The sides were also really terrific. I was especially taken with the corn salad, which was in a light seasoned dressing with tomatoes and peppers and reminded me of the corn that I really miss since Dusty’s BBQ here in Atlanta closed. Somehow, my daughter got an extra helping of it instead of the corn on the cob that she ordered. The server was good enough to bring her a replacement cob and I helped myself to more of the corn salad since my daughter, madly, didn’t enjoy it.

By this point, the temperature, as displayed by the signs in front of banks around town, had peaked at 104. It seemed like a perfectly good time for my daughter and I to duck into a movie theater and enjoy some air conditioning for hours, while the others resumed their board games. We should have seen two movies instead of just one. Not very long after we emerged, talk turned to supper, and it was eventually decided, after they played several more games, that we should go to a Cajun-themed sandwich place called Oby’s.

I really enjoyed Oby’s, too. Sure, given the right meats it is difficult to mess up a sandwich, but the half-muffuletta here, priced extremely nicely at under six bucks, was as good as any I’d had at Logan Farms, and the side cup of jambalaya was completely wonderful. Karl had a big plate of red beans and rice, and Marie and Anne both enjoyed the Cajun-spiced roast beef.

Oby’s was the closest place to a drive out in the country that we made from Starkville. If you can imagine the university as a big block on the east side of town, with a stretch of student-priced housing and similarly-oriented retail and restaurants stretching west towards downtown, then the whole shebang is effectively bordered, or scissored, by “Old 82,” which is rather rundown and weathered on the north side and by MS-12, the commercial artery with the larger grocery stores and fast food on the south side. There are reasonably nice neighborhoods and schools below this artery, and Oby’s is down this way. In a community as small as Starkville, driving from the west edge of town down here feels like really getting out of the way, but at home, we seem to drive at least this far just to get to the interstate. It does make me feel like the next time we come to Mississippi, at some point we need to leave Marie and the baby behind for gaming and I’ll take whatever other kids are with me and get out exploring.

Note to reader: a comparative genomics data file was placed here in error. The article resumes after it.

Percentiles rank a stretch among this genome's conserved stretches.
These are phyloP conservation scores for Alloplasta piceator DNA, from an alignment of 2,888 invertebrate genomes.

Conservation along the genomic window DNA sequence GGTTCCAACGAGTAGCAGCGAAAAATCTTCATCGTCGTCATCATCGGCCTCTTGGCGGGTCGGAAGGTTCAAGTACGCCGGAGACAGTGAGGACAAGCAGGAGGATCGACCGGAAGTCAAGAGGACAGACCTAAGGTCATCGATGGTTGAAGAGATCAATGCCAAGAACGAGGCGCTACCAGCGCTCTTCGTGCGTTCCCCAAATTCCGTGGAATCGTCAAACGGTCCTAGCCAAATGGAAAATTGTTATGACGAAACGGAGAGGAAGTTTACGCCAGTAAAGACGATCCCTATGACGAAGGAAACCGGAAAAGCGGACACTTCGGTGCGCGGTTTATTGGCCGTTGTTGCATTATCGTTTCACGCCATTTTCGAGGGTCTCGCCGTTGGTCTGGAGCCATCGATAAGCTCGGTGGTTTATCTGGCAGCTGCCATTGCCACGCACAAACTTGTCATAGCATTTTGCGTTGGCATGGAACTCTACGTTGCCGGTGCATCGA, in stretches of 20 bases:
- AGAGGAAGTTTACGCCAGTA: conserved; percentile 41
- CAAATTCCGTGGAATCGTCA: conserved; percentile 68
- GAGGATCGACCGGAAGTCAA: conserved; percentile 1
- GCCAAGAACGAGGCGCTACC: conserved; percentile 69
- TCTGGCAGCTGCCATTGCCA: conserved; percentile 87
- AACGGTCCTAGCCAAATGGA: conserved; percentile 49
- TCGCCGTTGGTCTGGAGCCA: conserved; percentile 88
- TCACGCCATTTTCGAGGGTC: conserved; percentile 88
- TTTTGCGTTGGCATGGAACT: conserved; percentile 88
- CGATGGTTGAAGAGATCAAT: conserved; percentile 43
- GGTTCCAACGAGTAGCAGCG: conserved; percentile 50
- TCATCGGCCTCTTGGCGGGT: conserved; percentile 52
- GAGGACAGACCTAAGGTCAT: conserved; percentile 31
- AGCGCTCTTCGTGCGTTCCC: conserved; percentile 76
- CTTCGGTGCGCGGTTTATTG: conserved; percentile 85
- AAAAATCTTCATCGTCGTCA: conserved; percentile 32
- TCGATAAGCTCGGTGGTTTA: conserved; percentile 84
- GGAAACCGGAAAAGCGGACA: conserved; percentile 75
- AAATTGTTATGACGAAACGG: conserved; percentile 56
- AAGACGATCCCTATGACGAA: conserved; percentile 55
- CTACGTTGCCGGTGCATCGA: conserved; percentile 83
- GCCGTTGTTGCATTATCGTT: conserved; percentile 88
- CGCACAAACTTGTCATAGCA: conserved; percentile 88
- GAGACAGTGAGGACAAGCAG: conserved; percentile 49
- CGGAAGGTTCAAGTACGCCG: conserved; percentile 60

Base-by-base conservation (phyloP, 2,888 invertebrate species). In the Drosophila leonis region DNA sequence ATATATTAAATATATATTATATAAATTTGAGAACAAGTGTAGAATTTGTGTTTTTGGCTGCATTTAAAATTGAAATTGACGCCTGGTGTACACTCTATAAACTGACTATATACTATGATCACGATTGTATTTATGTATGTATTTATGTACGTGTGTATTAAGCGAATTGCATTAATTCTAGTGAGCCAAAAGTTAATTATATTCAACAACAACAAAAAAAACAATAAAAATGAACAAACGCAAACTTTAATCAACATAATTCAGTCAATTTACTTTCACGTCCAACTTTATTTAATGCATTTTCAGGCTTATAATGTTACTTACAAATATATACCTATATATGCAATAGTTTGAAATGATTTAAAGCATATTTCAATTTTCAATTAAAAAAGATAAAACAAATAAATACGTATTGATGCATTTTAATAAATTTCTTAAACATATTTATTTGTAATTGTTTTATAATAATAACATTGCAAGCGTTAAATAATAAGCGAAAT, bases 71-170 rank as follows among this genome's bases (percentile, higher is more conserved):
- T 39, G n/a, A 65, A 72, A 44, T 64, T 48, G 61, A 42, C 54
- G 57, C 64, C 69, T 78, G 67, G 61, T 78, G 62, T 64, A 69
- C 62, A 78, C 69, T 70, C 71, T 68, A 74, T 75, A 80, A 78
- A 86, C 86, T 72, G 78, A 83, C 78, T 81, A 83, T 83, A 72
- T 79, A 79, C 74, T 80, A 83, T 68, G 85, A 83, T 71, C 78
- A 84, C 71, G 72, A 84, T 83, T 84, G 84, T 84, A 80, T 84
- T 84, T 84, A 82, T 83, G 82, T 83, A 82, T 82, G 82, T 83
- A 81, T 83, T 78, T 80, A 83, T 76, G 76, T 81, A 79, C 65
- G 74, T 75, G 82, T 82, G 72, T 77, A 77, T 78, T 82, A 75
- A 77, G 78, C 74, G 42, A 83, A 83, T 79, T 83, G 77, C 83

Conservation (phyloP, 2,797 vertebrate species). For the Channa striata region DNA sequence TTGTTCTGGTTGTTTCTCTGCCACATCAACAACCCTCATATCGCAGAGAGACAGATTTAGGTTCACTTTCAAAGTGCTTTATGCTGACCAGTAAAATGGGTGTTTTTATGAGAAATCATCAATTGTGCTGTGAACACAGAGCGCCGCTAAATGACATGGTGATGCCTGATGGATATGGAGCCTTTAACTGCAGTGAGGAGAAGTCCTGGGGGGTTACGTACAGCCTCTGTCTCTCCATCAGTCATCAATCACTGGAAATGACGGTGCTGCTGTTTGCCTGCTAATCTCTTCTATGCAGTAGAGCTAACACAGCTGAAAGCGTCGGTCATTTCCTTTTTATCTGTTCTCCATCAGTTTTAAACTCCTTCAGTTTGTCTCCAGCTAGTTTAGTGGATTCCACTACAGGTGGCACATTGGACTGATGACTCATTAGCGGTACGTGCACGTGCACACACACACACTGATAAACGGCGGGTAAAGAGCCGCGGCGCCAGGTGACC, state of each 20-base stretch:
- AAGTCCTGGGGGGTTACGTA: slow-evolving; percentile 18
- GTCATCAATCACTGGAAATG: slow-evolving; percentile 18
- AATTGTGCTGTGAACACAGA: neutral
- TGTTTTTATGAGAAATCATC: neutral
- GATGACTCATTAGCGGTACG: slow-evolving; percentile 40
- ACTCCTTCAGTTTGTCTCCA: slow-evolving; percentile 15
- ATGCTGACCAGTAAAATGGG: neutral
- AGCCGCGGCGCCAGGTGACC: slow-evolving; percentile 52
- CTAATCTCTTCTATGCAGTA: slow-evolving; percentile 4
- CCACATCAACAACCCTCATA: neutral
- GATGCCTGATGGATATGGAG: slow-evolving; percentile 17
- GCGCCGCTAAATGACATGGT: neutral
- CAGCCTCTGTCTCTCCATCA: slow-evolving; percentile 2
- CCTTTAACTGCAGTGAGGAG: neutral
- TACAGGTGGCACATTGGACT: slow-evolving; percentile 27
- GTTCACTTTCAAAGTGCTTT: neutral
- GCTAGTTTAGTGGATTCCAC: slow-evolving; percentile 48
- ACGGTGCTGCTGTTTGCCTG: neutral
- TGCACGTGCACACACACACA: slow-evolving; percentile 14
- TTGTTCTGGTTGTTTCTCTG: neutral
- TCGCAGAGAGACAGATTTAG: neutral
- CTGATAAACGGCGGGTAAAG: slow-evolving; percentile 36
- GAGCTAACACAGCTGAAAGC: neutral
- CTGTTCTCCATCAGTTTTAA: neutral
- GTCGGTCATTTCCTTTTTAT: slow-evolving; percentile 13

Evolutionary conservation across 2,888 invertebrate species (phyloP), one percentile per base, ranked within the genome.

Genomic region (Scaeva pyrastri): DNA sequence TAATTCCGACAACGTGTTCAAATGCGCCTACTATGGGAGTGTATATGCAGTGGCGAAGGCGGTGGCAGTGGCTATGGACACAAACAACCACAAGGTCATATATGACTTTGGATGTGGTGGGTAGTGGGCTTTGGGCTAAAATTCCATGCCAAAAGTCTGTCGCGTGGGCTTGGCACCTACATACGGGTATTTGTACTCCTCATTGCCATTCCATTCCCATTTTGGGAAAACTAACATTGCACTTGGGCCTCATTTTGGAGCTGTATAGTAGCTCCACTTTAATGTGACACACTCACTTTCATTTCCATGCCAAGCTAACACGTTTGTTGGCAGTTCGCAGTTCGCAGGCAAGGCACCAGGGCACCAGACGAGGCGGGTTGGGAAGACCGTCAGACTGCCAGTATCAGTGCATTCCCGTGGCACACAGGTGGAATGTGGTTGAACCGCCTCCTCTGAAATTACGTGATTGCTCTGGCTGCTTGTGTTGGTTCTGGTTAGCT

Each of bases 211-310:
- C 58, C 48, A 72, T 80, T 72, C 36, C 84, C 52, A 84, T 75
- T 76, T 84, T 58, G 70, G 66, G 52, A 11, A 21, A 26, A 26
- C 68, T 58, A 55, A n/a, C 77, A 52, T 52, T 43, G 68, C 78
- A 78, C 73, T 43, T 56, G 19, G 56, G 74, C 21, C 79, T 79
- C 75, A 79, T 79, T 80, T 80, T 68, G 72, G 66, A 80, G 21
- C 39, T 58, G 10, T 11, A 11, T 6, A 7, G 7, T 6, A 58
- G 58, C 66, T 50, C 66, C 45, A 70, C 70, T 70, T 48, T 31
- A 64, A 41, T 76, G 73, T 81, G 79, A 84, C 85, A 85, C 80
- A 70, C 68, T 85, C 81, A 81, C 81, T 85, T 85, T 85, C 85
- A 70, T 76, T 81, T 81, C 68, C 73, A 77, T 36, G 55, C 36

Having said that, though, just exploring the campus in that heat in the morning utterly did me in and caught up with me hard. After supper, I laid down at Karl’s place for a quick nap. Marie kicked back to rock the baby to sleep and pretty soon we were both passed out, feeling our age and, in my case, looking it, while everybody else played games and let the fogeys sleep. My daughter reported that she battled her way to an unlikely one-turn win in some card game or other.

In all, this was a pleasant getaway. It was awfully hot and a little more limiting than I was anticipating, but we know better for our next trip what to expect and what we might do. I definitely want to return to the Little Dooey, but I also want to drive around a bit more, and visit Columbus, Brooksville or West Point, and see what they might have to offer.

Before we left town in the morning, we stopped at the local Shipley Do-Nuts, right across from the hotel, for a quick little breakfast. I’ve noticed stores from this chain in Nashville a time or two, and I suppose it’s sort of the regional equivalent of Dunkin. Given a blind taste test between either store’s chocolate frosted, I couldn’t tell them apart. Just as well I like Dunkin, really! I had a chocolate frosted doughnut; I do like chocolate, I just like it best on a doughnut.

The road trip back would prove to be considerably longer than the trip there, as we had six planned stops to make. More on that in the next chapter.